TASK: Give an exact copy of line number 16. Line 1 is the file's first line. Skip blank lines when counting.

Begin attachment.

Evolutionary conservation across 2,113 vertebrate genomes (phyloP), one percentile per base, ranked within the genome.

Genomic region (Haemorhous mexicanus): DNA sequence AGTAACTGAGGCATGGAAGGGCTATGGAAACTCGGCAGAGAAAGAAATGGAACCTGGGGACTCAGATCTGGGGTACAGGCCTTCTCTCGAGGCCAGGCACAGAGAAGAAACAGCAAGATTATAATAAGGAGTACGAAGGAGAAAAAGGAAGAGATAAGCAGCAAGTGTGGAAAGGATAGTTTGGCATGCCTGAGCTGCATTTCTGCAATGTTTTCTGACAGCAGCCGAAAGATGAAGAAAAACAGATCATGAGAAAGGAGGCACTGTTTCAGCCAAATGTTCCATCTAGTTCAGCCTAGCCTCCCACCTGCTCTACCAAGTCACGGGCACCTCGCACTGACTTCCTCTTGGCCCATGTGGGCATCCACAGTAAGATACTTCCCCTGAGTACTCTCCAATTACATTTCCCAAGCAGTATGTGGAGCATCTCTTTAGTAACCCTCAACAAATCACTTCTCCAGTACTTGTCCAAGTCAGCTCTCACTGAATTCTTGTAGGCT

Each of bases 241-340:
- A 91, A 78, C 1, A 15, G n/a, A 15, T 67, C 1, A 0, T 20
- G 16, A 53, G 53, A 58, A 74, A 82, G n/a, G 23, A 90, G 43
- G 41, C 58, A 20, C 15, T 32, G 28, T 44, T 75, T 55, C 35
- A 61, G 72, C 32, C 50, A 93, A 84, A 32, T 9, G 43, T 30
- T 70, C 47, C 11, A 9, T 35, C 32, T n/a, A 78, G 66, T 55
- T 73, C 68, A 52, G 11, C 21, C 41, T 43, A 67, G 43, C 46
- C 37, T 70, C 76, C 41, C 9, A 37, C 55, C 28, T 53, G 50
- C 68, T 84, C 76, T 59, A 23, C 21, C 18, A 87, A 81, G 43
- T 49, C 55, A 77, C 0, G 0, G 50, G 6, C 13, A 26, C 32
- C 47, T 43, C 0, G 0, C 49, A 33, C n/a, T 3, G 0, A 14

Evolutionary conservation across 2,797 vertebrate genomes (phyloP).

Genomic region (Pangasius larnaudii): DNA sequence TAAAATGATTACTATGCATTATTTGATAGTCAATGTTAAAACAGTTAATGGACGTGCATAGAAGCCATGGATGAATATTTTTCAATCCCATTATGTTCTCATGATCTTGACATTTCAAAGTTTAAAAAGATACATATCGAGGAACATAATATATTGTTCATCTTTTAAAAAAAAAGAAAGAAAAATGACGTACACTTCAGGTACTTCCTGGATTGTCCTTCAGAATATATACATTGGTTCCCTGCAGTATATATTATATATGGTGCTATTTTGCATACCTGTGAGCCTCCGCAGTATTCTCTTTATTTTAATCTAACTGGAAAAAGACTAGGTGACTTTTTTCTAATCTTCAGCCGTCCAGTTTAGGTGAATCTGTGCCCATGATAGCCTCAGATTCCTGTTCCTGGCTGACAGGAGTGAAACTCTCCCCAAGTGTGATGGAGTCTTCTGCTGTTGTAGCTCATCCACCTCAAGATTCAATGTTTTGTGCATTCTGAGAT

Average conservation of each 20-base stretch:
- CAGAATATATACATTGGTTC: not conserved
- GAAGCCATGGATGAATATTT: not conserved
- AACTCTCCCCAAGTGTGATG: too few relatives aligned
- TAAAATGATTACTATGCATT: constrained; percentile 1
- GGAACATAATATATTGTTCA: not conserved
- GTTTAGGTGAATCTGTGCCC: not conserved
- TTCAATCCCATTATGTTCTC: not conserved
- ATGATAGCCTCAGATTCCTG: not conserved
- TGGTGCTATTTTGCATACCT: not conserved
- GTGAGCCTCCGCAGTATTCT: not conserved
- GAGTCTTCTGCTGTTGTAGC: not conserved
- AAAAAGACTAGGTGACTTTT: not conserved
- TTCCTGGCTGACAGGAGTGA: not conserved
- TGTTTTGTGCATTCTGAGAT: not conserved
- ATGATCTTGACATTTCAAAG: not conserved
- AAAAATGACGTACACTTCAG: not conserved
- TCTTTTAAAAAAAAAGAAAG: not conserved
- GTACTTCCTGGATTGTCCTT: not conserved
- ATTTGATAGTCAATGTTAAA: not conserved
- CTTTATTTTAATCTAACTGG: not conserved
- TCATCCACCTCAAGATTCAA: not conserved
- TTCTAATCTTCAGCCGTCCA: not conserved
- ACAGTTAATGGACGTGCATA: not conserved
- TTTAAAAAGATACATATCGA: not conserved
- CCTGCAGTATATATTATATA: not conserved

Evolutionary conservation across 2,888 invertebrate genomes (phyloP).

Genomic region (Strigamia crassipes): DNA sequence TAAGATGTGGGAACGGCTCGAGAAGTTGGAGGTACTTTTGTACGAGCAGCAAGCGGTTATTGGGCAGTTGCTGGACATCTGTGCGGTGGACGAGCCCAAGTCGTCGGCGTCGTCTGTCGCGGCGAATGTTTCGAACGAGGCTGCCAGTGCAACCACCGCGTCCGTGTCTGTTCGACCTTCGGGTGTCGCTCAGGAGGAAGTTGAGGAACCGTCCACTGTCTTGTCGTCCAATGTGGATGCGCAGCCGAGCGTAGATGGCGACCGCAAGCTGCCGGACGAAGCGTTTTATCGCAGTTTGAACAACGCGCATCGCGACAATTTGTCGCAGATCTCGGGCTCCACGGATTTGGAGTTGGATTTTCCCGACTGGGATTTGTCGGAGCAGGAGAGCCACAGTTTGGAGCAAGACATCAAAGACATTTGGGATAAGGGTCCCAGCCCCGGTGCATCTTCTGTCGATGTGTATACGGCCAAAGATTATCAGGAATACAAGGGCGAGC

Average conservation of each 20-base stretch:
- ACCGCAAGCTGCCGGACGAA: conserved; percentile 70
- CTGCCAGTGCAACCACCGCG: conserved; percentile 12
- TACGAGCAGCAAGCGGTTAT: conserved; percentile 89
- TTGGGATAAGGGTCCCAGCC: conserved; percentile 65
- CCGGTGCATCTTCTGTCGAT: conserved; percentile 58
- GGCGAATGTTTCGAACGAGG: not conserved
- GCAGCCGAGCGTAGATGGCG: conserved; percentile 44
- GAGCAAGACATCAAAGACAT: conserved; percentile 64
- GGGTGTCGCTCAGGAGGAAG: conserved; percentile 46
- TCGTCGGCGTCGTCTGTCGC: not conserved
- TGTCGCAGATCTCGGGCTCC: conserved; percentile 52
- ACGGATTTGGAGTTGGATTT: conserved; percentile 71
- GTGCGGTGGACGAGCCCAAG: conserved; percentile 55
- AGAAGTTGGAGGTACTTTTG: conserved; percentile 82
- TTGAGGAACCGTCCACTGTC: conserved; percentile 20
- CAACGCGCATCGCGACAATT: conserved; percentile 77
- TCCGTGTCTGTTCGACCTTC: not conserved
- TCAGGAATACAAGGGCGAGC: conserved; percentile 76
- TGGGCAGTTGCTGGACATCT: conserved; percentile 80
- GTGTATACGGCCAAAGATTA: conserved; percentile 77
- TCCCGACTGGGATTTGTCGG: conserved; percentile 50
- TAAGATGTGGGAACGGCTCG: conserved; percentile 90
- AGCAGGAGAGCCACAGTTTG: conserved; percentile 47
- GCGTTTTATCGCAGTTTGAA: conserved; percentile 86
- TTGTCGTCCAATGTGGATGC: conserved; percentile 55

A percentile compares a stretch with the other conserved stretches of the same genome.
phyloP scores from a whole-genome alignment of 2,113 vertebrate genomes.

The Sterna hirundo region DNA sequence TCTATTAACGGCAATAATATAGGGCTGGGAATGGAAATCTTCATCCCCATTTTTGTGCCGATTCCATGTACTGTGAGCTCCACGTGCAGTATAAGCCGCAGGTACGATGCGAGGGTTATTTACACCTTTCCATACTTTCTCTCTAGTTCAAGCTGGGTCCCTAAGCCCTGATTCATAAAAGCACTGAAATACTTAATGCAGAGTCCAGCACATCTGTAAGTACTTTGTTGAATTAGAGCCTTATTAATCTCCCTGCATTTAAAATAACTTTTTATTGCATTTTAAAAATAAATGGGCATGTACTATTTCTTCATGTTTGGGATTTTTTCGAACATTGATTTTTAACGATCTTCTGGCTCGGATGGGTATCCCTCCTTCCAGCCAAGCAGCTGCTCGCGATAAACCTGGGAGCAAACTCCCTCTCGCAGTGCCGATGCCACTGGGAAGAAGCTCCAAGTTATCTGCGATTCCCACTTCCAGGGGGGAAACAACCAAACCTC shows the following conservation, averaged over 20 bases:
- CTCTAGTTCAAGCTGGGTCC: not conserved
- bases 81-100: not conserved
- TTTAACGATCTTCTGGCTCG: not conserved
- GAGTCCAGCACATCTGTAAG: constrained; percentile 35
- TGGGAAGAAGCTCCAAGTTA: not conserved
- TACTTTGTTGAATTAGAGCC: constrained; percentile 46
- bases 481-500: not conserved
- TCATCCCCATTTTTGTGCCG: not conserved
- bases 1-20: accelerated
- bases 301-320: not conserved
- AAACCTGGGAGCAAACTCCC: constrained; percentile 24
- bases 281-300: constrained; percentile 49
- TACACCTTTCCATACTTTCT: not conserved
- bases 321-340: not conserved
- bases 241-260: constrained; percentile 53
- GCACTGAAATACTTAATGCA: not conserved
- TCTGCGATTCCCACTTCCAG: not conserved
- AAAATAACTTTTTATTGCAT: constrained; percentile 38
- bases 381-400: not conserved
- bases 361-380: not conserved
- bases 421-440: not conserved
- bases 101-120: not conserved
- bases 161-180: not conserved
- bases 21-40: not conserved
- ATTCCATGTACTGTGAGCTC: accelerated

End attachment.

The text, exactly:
Average conservation of each 20-base stretch: